According to the U.S. Geological Survey, the Hawaiian Volcano Observatory has recorded over 100 earthquakes since early Wednesday morning on the Big Island.
The flurry began around 1:17 a.m. Wednesday, with most of the quakes about 3 miles north by northwest of Kilauea volcano's summit in the Hawaii Volcano National Park.
The largest of the quakes were recorded Thursday night and Friday morning. A 4.1 magnitude quake struck at 9:02 p.m. Thursday and a 4.3 magnitude quake struck at 3:52 a.m. Friday. Residents across the Big Island recorded feeling the quakes, with about 134 witness reports submitted to the USGS.
The effects of the early morning magnitude-4.3 earthquake were evident at the Hawaiian Volcano Observatory building, which is located less than 2.5 miles from the swarm?s center. HVO staff noticed that a few books and other items had fallen off shelves and some small ceiling fixtures were dislodged. Several residents of the Volcano Golf Course subdivision, located about 2 miles from the earthquake epicenter, reported similar shelf damage.
According to Jim Kauahikaua, HVO?s Scientist-in-Charge, it?s likely that this high rate of seismicity could continue in this area for several days. He added that the earthquake swarm has not caused any obvious changes in Kilauea?s magma plumbing system or ongoing eruptions, but that the magnitude-4.3 earthquake did cause a small rockfall in the active vent located within Halema?uma?u Crater at the summit of Kilauea.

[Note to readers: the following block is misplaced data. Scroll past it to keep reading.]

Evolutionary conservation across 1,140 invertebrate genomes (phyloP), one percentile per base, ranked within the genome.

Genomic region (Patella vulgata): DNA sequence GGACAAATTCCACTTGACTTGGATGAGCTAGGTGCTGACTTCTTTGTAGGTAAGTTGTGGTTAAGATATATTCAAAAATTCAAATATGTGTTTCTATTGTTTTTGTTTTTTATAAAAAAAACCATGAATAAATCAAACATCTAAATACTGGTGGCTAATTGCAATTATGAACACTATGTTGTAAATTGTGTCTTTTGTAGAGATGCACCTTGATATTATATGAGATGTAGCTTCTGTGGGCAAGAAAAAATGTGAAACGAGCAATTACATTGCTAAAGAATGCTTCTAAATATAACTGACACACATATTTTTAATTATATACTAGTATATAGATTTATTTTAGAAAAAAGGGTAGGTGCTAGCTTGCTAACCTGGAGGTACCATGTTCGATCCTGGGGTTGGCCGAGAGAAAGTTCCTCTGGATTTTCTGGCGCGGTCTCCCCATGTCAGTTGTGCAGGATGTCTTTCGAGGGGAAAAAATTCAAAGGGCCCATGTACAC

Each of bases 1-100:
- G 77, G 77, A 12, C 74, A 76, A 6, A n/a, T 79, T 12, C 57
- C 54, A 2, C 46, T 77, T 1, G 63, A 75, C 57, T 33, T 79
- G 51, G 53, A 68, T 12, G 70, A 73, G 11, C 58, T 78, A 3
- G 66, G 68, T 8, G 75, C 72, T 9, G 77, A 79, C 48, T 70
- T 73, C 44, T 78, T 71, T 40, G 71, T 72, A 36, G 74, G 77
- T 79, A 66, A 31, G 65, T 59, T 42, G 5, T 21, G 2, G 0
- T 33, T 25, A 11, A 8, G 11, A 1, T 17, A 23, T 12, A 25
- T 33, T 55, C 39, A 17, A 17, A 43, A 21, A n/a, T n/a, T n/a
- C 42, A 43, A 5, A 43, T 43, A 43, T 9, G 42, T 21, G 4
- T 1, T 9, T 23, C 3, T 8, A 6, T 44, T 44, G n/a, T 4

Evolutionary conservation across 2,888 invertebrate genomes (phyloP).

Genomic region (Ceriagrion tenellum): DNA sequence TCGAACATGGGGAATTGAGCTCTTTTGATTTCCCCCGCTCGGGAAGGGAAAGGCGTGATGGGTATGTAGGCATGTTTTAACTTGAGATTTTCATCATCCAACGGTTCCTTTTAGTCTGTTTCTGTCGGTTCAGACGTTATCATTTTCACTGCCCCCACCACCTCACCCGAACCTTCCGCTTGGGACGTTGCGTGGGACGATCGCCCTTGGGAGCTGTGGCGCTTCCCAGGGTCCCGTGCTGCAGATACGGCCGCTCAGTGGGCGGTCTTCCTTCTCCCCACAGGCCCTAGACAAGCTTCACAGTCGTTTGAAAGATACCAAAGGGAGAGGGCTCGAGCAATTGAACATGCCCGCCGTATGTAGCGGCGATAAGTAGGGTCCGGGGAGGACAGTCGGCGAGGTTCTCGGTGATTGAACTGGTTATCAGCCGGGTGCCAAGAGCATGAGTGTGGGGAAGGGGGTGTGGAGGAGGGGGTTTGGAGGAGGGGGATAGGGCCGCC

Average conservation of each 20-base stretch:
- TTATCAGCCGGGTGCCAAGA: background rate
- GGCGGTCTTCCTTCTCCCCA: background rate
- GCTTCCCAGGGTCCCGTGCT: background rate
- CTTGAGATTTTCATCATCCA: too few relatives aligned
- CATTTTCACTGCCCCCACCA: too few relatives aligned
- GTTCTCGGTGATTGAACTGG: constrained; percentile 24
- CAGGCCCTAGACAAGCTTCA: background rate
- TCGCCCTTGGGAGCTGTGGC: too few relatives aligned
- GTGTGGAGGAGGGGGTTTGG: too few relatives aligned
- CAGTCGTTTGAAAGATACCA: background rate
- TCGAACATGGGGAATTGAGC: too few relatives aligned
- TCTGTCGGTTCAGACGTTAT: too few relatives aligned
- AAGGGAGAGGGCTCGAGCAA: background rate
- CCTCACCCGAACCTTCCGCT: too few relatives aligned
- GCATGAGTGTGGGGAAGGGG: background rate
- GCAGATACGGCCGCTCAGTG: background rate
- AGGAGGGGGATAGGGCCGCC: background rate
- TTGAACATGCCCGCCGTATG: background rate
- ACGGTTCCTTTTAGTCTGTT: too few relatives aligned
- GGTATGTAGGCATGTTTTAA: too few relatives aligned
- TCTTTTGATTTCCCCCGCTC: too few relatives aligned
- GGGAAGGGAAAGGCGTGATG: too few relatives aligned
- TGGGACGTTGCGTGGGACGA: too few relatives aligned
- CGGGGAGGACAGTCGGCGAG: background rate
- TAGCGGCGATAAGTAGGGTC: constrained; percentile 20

As of Friday morning, the seismic swarm has also included 3 earthquakes with magnitudes between 3.0 and 3.9, and 25 earthquakes with magnitudes of 2.0 to 2.9. The magnitudes of another 88 located earthquakes are between 1.0 and 1.9.
The earthquake swarm is located at the north end of the Ka?oiki Pali, near the boundary between Mauna Loa and Kilauea volcanoes. This area has experienced previous seismic swarms in 1990, 1993, 1997, and 2006, each of which lasted from 1 day to several weeks.